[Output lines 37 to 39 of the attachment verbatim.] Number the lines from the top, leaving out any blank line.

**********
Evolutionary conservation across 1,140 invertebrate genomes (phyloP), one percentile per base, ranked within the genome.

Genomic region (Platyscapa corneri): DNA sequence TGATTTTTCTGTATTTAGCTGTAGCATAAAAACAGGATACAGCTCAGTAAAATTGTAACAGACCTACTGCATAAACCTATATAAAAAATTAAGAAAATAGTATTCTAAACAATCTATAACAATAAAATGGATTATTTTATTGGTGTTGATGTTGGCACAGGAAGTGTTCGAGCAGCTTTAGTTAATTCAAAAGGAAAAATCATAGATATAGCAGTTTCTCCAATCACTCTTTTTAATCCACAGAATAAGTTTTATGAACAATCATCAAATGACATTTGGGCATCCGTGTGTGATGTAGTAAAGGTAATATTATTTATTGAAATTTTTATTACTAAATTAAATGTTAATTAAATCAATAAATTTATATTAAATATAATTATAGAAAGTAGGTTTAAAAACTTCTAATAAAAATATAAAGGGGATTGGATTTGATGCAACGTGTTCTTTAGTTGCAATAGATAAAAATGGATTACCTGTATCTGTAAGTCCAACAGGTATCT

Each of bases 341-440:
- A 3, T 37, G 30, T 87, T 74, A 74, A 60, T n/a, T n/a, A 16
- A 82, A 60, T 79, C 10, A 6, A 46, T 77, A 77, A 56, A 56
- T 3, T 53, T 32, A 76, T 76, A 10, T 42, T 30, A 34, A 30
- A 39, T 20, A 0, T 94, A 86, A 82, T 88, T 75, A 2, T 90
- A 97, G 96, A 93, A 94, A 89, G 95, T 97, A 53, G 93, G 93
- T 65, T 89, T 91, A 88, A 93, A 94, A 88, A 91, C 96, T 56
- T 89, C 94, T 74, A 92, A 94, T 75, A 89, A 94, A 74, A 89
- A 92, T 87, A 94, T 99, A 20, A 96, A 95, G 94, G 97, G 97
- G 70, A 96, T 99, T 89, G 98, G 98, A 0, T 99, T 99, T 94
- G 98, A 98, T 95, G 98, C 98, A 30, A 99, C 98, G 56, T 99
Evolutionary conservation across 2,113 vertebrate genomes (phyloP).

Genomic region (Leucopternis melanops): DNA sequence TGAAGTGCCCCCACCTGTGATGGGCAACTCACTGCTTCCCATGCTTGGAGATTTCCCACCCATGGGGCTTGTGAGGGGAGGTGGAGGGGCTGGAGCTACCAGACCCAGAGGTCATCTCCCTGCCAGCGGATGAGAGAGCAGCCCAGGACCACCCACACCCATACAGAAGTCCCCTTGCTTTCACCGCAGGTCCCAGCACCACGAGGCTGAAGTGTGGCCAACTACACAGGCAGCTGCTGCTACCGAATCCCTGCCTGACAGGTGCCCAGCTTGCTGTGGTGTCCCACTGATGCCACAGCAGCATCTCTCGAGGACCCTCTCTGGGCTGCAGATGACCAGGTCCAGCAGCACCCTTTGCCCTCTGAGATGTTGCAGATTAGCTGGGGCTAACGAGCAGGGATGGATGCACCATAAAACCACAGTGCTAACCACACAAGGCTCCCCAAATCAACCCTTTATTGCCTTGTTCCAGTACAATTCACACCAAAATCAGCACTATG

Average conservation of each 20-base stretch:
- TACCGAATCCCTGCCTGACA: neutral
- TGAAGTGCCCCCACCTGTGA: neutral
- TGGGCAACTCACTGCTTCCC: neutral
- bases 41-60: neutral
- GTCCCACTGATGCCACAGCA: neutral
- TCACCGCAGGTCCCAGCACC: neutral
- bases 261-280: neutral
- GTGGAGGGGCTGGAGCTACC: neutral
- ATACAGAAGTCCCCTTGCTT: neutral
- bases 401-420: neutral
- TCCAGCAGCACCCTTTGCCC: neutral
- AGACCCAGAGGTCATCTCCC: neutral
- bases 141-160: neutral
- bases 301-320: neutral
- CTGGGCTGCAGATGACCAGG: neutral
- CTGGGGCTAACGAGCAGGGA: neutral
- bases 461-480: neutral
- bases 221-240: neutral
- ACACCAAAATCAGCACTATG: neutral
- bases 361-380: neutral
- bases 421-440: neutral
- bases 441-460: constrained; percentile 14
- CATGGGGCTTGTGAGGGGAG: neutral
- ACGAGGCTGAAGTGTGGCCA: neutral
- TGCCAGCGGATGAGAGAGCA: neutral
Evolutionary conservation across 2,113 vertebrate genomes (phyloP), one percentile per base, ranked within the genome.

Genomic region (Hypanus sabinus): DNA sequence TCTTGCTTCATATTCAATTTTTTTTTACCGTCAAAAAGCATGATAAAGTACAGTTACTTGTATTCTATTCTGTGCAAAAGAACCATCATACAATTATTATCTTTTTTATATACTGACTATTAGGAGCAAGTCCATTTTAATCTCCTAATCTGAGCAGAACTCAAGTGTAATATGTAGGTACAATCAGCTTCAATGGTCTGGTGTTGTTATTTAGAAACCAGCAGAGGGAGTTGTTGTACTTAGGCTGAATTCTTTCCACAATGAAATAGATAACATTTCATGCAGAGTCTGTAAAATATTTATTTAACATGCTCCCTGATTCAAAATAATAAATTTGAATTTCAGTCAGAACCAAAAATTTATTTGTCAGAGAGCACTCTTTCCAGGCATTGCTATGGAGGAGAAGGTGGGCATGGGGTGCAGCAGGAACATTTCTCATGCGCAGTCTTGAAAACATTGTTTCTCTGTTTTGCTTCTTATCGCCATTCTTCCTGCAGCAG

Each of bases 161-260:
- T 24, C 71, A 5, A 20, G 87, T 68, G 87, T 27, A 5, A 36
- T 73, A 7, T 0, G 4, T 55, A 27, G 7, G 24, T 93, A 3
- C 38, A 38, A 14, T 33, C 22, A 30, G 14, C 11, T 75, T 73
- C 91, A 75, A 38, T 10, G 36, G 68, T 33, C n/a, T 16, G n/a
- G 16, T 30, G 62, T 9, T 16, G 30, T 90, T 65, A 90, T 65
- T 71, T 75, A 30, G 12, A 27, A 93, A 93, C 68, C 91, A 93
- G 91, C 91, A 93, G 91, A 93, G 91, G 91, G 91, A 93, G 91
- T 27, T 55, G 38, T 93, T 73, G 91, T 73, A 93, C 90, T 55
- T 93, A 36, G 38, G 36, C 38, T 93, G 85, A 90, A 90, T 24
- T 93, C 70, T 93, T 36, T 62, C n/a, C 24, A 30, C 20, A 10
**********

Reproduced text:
- bases 421-440: neutral
- bases 441-460: constrained; percentile 14
- CATGGGGCTTGTGAGGGGAG: neutral